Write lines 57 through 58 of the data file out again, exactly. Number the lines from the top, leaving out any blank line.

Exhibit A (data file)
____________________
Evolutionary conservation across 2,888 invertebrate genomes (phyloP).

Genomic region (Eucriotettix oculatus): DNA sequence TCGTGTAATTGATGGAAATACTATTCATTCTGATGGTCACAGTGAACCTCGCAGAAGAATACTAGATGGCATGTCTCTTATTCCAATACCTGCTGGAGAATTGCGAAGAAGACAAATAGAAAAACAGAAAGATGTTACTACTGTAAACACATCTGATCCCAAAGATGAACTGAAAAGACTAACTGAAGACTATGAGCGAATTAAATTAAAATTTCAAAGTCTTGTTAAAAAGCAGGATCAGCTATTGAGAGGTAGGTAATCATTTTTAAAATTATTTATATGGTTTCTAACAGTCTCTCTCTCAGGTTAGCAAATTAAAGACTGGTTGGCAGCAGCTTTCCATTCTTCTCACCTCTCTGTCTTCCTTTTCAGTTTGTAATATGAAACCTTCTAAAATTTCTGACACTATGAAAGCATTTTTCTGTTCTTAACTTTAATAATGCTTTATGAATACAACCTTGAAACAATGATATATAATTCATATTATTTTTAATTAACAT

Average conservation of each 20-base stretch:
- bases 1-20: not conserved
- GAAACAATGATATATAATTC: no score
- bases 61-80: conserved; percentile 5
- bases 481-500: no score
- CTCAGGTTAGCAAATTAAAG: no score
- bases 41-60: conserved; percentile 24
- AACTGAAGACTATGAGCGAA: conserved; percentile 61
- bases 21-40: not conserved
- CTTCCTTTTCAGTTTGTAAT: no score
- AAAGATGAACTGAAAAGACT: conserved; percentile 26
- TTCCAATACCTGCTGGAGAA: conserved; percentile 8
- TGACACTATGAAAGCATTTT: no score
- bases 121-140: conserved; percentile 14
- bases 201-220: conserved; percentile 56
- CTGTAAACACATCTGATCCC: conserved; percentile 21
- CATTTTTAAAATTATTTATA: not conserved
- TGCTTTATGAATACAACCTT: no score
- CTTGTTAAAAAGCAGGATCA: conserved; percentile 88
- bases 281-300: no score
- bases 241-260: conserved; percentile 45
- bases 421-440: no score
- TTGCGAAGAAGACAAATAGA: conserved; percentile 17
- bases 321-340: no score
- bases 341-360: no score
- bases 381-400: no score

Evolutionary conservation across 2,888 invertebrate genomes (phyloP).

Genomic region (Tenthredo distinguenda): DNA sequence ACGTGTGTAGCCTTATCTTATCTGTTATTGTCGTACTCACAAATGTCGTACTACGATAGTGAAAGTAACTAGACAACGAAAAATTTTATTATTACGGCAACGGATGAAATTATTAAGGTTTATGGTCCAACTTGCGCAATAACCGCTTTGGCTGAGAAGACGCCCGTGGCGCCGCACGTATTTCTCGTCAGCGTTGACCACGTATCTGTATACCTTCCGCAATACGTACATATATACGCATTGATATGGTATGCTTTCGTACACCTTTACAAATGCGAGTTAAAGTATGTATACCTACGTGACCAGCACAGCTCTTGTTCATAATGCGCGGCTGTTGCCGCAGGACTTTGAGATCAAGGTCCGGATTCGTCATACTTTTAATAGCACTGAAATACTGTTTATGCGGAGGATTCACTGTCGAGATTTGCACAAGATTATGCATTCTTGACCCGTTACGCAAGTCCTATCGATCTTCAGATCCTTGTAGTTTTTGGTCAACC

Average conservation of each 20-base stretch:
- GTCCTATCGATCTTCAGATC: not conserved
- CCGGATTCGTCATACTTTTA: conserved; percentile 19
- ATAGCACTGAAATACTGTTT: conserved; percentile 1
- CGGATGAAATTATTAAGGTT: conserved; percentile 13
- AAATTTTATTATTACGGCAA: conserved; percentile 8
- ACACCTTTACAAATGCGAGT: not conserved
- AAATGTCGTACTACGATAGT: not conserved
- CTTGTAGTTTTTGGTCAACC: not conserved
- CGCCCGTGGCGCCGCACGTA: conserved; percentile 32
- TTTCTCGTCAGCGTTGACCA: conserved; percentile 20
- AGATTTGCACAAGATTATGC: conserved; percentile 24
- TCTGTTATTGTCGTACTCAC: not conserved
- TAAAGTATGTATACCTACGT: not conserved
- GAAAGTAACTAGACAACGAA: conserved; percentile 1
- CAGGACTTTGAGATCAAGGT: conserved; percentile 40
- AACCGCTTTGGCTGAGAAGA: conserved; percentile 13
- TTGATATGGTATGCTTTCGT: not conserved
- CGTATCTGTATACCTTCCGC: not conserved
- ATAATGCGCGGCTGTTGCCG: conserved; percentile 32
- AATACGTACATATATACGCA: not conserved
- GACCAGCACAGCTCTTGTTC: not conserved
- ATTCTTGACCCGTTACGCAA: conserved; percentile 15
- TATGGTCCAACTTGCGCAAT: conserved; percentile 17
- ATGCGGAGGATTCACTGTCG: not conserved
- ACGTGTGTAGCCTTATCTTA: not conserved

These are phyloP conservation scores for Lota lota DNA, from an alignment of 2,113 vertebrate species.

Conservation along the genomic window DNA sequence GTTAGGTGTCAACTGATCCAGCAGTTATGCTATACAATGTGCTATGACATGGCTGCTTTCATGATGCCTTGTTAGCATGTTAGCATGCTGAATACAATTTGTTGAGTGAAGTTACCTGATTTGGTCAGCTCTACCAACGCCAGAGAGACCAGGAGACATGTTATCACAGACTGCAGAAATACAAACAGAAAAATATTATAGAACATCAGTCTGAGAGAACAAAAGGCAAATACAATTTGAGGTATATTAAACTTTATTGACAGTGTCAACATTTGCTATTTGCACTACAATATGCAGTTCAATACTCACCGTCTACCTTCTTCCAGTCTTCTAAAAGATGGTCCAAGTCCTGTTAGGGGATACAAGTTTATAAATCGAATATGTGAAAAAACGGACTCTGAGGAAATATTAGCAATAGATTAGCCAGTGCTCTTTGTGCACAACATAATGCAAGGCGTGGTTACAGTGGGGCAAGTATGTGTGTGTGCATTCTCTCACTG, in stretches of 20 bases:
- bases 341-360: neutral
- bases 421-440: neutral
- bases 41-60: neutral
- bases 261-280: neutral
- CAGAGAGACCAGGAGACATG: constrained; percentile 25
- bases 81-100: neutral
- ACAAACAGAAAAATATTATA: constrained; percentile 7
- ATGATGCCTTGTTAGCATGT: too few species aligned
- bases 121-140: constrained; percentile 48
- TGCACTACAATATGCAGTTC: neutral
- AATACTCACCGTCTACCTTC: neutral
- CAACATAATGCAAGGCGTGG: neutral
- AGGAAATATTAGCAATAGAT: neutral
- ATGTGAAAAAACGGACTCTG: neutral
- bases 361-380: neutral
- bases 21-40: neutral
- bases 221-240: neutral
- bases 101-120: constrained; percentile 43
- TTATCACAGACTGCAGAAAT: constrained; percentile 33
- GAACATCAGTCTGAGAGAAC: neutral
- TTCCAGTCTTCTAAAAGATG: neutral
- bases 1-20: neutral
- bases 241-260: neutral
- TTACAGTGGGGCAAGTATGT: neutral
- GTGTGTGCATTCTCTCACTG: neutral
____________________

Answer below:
These are phyloP conservation scores for Lota lota DNA, from an alignment of 2,113 vertebrate species.

Conservation along the genomic window DNA sequence GTTAGGTGTCAACTGATCCAGCAGTTATGCTATACAATGTGCTATGACATGGCTGCTTTCATGATGCCTTGTTAGCATGTTAGCATGCTGAATACAATTTGTTGAGTGAAGTTACCTGATTTGGTCAGCTCTACCAACGCCAGAGAGACCAGGAGACATGTTATCACAGACTGCAGAAATACAAACAGAAAAATATTATAGAACATCAGTCTGAGAGAACAAAAGGCAAATACAATTTGAGGTATATTAAACTTTATTGACAGTGTCAACATTTGCTATTTGCACTACAATATGCAGTTCAATACTCACCGTCTACCTTCTTCCAGTCTTCTAAAAGATGGTCCAAGTCCTGTTAGGGGATACAAGTTTATAAATCGAATATGTGAAAAAACGGACTCTGAGGAAATATTAGCAATAGATTAGCCAGTGCTCTTTGTGCACAACATAATGCAAGGCGTGGTTACAGTGGGGCAAGTATGTGTGTGTGCATTCTCTCACTG, in stretches of 20 bases: